“Lola looks like one of the cherubs,” Miller whispered to Lee, gesturing over to the enormous religious mural in the stained-glass-windowed chapel we were sitting in, the floors around us a mosaic of refracted red and gold and blue. They laughed, and so did I — because Lola did, with her rosy complexion and angelic face, resemble a Rubens angel — and then immediately blushed, because I had been eavesdropping on their conversation and my unfiltered giggle had given me away. Miller turned and gave me a half smile. I couldn’t tell whether it was an invitation or a rebuff.
It was my second day at Georgetown Visitation, an all-girls Catholic high school in Washington, D.C., and I had passed the first as a wallflower. I had nervously busied myself with my locker in between classes and, after a quick and awkward lunch with girls I was too shy to talk to, walked slowly up the hill towards Saint Jo’s Hall about twenty minutes in advance of my afternoon mathematics class. I was brightly aware of my solitude. I had lied and told my mother that the first day had been “great!” — an equivocation I am certain she saw through as she silently glanced at me over the steering wheel with the generous and affectionate kind of understanding only a mother can have for her daughter, on the car ride home. Later that night, in my blue-carpeted, chintz-bedspreaded childhood bedroom, I had stared at myself in the rectangular mirror hung on the inside of my closet door and commanded myself: “Come on, Jen. You can do this. You will talk to people tomorrow.”
In the Chapel the following morning, I had been grateful for the hush. It was a break from the exhausting social contortions I had been maneuvering since 8:10 a.m., when I had willed myself to say good morning to my locker mates, and then to meekly introduce myself to my seat mate in homeroom, and then to ambitiously trot alongside a classmate who had unfolded her class schedule as the bell rang and asked whether I, too, was heading to “Founder’s” (the “Hall” elided from the name in a shorthand I immediately appropriated) next, which I took as an invitation for companionship. While I enthusiastically nodded my head, I noticed she had highlighted squares in her schedule and written in bubbly penmanship “FREE!” to indicate a free period, a practice I then noticed among other classmates and quickly adopted myself, eager to conform with the local ways and to preoccupy myself with something other than my own burning self-awareness during the chatter before class began.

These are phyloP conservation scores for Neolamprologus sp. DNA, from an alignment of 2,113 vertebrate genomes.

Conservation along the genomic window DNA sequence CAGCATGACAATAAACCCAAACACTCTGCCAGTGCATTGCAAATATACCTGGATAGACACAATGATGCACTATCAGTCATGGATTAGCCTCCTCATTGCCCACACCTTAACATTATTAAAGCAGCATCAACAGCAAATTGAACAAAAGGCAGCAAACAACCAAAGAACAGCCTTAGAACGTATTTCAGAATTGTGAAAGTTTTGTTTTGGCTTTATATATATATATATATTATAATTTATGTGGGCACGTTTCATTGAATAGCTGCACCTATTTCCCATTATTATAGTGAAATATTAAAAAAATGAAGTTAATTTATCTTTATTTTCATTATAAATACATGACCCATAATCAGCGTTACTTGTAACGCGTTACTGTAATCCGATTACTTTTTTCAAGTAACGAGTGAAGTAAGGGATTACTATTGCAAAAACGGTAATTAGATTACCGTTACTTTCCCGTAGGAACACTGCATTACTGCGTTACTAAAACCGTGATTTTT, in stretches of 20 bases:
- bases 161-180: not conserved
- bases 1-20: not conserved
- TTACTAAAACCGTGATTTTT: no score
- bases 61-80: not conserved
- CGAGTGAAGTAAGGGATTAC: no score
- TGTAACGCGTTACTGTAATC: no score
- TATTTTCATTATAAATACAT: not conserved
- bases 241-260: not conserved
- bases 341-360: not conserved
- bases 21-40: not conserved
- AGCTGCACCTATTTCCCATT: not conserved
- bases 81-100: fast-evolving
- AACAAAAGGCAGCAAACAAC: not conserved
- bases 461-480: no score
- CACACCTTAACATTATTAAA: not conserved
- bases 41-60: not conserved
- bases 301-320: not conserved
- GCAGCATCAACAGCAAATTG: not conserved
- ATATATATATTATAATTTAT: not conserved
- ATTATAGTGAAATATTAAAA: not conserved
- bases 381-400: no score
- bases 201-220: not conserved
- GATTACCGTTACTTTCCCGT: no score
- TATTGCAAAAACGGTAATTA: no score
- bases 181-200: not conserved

Where did they learn these things, like highlighting free periods in their schedules? I wondered. Older sisters? I had only an older brother who attended an all-boys school, which might explain why I was equally perplexed by the non-uniform uniform so many of them were wearing those first few days of school, which had been designated “free dress days” by the administration, meaning that our school-issued kilts could be set aside in favor of “street clothes.” Yet nearly all of the cool girls — and, of course, it was easy to tell who they were — wore the same thing: short, chino-material shorts in khaki or nantucket red, faded polos — collars flipped up — with alligators or polo players embroidered on the chest, and flip flops. I felt horrifically out of place in the denim skirts and striped baby tees I had selected for those maiden days at my new school. It was immediately clear to me that these girls shopped at J. Crew and Ralph Lauren — not Limited, Too, as had been in vogue at my grade school.